CARY — Wake County students should expect to spend an extra 10 minutes a day in school next year instead of five additional days of classes.
State legislators are now letting school districts add five days or 25 hours of classes instead of requiring both. In a move expected to be matched by most of the states 115 school districts, Wake County will add the additional time instead of the extra days.
So, on Tuesday, the Wake school board approved 2013-14 school calendars having 180 days.
Administrators will come back to the board later with plans for how theyll add about 10 minutes to each of those school days. Classes could start earlier or end later or some combination. Finding a solution that will work for most of Wakes 150,000 students and their families wont be easy.
Its something well have to struggle through, school board Chairman Kevin Hill said. Im sure that we, as a Wake County system, will come up with a solution.
Most high schools start at 7:25 a.m., so starting classes earlier could draw complaints from people who say teenagers need more sleep.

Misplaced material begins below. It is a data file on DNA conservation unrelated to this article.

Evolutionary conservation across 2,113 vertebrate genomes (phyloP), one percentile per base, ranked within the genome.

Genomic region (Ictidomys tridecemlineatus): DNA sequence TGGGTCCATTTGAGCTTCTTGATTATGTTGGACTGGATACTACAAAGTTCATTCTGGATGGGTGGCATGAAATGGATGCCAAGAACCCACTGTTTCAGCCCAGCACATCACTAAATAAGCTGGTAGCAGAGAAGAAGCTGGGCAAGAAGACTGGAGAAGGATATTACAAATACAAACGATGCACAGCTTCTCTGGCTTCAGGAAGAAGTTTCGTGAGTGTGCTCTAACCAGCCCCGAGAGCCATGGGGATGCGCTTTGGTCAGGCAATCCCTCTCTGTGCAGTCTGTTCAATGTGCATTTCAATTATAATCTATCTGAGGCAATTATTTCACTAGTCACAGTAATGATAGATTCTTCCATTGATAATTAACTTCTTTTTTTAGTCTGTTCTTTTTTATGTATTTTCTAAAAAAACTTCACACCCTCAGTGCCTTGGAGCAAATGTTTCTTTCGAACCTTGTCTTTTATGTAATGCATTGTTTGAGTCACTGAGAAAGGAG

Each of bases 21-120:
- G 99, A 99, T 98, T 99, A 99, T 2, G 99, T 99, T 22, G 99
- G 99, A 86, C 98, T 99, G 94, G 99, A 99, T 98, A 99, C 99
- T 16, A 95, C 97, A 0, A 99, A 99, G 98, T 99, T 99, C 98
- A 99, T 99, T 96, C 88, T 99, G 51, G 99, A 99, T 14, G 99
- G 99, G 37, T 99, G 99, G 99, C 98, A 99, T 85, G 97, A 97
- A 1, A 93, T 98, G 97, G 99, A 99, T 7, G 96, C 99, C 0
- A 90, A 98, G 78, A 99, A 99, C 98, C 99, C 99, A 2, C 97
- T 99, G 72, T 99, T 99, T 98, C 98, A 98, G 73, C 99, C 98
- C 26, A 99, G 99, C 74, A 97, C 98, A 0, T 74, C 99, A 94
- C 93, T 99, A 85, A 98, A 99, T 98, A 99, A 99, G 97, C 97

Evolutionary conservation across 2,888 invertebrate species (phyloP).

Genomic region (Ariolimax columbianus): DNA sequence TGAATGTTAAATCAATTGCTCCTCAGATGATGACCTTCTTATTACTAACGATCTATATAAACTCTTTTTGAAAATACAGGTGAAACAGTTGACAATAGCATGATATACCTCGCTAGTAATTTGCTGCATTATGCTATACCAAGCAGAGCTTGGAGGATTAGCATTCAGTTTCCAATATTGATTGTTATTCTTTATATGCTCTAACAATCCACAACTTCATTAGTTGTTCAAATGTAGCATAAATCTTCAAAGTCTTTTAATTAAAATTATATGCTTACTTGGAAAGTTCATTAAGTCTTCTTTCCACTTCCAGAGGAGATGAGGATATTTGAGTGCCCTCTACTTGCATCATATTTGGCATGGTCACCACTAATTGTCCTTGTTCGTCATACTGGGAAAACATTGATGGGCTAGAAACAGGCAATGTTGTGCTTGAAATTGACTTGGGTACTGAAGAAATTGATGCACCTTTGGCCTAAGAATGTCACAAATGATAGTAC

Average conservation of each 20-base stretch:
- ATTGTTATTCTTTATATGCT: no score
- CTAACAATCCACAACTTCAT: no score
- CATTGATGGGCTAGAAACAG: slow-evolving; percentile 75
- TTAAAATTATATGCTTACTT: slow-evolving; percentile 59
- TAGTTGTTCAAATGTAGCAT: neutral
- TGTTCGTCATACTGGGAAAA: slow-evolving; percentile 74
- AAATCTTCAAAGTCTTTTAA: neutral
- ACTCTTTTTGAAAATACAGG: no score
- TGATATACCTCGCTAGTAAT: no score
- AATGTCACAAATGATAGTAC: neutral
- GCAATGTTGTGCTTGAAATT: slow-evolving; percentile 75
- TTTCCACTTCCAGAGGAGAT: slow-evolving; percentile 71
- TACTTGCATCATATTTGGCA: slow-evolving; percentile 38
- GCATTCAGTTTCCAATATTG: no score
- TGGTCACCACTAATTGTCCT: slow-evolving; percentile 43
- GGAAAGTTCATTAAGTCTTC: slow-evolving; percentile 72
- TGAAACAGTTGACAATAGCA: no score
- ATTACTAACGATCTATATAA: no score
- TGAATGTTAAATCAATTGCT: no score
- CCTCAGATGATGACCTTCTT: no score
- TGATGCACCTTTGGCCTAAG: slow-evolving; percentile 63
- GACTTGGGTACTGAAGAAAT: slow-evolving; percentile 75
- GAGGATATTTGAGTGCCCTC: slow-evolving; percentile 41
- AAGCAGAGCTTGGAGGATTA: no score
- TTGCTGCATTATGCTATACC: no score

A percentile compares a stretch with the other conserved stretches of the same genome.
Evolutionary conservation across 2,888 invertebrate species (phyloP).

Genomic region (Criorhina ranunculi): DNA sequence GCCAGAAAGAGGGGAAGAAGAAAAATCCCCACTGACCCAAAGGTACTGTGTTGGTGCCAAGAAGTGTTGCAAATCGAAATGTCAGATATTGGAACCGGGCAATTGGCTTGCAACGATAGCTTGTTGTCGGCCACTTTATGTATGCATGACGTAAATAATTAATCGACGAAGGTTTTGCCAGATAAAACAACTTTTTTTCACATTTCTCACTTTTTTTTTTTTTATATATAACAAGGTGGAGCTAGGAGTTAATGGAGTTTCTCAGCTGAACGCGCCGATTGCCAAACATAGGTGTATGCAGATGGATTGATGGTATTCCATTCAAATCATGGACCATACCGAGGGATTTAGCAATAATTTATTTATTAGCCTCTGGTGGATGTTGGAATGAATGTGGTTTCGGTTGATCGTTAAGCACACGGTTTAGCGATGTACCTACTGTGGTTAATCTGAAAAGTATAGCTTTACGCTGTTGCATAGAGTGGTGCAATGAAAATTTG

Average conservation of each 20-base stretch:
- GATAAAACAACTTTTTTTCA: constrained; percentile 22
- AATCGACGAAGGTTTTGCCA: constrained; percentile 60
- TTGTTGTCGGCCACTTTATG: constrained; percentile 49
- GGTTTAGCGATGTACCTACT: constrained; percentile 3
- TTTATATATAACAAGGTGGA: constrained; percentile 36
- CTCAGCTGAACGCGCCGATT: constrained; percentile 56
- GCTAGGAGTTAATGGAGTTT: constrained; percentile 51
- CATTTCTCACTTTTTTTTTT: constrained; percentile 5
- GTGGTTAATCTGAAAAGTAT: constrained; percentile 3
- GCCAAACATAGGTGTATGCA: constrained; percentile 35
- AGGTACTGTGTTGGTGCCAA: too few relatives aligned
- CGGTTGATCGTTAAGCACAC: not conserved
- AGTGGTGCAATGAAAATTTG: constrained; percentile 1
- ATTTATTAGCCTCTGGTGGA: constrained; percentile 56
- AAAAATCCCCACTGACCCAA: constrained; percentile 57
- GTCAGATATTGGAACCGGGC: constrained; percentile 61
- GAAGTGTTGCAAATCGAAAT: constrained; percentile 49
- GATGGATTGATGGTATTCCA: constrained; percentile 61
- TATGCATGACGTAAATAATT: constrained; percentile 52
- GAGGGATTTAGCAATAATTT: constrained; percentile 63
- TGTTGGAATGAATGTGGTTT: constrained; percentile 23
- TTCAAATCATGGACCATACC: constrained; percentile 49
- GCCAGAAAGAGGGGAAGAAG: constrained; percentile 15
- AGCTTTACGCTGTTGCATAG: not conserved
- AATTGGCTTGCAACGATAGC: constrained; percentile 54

Most elementary schools start at 9:15 a.m. and end at 3:45 p.m. Ending later could draw complaints from families who already dont like how late their young students are arriving home.
Historically, state law has required North Carolina public schools to have 180 days of classes and 1,000 hours of instruction. Last year, the new Republican-led General Assembly changed the law to say that the school year should be both 185 days and 1,025 hours to increase learning time for students.
But many local school officials complained that the extra days would take away time for teacher training and increase the cost for running school buses. Wake school officials said it also would create logistical problems adding days to the multitrack year-round calendar used at some schools.
Wake, like most school districts, received waivers for the 2011-12 and 2012-13 school years from the State Board of Education.
In the meantime, state legislators amended the law to give districts the flexibility, beginning in 2013-2014, to add either the days or time. In return, school districts will not be granted waivers.
Adding the time will have less of a financial impact on us, Hill said.
Leanne Winner, a lobbyist for the N.C. School Boards Association, said its expected that most districts will add the hours and not the days.